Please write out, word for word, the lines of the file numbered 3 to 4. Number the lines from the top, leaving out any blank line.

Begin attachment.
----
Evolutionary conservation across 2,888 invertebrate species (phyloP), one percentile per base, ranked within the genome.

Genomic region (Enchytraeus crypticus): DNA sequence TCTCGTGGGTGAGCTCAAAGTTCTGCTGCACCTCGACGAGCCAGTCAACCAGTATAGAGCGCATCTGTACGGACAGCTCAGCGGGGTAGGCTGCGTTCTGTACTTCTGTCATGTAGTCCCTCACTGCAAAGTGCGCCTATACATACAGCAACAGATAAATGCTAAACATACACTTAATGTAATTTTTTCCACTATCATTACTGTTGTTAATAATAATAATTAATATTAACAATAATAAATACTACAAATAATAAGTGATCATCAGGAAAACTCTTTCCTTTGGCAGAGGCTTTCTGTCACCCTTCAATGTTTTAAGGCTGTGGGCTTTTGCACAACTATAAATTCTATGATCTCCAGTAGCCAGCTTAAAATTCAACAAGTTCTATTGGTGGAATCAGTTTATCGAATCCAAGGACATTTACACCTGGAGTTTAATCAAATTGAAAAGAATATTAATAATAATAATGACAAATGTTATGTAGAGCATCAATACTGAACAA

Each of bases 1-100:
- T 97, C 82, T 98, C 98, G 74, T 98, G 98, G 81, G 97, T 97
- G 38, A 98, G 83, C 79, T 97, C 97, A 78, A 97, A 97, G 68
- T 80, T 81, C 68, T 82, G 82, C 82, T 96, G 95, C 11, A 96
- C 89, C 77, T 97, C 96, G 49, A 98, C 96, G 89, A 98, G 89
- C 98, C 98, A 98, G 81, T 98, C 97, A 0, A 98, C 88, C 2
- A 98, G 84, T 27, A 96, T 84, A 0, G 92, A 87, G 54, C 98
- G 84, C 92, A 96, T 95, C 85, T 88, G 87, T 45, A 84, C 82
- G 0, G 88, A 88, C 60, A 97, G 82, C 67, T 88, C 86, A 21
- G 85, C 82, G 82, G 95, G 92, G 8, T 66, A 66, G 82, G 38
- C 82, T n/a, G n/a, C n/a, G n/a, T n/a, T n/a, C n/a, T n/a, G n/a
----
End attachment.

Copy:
Each of bases 1-100:
- T 97, C 82, T 98, C 98, G 74, T 98, G 98, G 81, G 97, T 97